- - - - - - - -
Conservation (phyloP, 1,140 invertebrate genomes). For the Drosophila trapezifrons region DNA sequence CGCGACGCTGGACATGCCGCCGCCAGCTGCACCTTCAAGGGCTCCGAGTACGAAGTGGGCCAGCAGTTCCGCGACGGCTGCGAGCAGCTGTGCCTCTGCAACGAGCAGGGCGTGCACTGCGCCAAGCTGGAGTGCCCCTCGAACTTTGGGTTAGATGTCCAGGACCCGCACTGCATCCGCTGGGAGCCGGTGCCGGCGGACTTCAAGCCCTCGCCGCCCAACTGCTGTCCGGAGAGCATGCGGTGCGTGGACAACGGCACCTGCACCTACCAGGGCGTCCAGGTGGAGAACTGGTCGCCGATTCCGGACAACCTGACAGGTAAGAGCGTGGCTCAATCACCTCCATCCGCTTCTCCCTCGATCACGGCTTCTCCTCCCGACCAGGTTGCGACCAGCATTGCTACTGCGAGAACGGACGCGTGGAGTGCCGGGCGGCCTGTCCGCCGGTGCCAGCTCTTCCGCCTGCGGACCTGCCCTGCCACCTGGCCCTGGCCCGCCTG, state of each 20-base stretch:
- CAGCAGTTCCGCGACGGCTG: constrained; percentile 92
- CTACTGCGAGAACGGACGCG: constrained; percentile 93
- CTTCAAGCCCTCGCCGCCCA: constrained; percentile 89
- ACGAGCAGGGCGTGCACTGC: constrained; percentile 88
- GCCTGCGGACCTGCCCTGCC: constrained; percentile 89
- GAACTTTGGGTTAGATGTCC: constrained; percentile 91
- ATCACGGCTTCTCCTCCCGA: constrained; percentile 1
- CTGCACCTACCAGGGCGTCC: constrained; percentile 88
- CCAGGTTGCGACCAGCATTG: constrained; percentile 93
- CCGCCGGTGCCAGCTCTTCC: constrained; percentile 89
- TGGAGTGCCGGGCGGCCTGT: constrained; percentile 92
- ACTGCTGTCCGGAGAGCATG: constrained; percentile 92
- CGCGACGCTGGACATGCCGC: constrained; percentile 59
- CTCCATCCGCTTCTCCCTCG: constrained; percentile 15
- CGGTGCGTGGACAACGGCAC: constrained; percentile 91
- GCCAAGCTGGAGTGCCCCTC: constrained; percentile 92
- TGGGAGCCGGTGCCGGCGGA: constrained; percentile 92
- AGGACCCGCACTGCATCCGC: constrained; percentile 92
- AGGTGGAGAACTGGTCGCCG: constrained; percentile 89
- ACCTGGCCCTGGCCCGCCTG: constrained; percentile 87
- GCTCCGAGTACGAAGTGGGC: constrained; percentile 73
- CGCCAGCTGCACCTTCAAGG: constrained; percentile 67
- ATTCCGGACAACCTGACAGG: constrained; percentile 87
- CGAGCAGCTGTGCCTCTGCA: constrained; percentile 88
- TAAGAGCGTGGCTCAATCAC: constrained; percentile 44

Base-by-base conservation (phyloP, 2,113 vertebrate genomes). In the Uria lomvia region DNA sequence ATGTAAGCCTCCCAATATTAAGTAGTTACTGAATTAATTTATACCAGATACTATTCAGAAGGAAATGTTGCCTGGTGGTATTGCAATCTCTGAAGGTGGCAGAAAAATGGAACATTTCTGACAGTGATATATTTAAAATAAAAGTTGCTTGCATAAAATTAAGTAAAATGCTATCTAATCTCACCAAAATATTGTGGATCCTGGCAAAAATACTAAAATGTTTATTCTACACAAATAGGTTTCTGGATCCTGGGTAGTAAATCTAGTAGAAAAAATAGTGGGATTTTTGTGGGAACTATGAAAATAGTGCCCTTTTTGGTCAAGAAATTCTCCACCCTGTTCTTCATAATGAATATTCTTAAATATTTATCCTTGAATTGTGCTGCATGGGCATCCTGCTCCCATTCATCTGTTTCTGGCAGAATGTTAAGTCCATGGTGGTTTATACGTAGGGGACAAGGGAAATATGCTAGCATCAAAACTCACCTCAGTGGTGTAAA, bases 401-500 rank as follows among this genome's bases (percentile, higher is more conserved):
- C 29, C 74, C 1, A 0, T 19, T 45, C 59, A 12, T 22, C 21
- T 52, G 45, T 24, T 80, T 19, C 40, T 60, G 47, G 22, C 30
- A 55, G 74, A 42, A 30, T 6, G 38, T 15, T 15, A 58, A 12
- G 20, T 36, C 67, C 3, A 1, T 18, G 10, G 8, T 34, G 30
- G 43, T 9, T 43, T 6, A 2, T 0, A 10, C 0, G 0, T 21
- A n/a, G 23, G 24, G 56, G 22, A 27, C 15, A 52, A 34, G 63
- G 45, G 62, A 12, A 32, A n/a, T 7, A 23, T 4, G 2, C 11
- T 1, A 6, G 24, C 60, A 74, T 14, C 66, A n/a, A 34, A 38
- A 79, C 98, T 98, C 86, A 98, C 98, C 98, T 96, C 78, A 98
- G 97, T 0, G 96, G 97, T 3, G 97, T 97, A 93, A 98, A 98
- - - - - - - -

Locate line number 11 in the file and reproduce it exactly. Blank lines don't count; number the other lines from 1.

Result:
- CCGCCGGTGCCAGCTCTTCC: constrained; percentile 89